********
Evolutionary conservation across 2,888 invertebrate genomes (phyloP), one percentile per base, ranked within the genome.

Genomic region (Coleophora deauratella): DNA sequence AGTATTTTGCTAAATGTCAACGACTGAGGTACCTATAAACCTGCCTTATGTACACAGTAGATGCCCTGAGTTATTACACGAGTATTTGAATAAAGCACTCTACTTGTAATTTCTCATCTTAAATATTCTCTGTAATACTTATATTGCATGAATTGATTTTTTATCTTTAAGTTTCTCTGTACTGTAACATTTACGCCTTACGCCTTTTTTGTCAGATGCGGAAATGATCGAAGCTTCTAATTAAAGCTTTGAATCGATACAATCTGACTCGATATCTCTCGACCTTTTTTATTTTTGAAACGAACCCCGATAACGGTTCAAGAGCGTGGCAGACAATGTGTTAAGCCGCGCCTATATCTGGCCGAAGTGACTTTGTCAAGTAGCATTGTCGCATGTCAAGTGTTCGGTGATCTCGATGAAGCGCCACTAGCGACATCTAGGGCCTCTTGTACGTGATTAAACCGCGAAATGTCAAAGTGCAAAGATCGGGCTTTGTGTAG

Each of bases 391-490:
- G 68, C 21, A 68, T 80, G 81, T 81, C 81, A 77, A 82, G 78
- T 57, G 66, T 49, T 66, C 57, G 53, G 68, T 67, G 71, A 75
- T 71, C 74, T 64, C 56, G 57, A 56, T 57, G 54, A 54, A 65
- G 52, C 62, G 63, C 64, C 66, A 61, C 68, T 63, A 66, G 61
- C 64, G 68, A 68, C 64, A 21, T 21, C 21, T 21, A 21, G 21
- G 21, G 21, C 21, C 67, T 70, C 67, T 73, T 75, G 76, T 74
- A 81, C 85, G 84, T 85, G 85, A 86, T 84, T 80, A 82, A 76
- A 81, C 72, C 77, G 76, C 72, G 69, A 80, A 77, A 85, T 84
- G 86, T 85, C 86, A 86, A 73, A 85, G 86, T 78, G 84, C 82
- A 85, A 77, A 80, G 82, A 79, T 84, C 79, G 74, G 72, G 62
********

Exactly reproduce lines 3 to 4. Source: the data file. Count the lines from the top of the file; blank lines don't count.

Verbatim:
Each of bases 391-490:
- G 68, C 21, A 68, T 80, G 81, T 81, C 81, A 77, A 82, G 78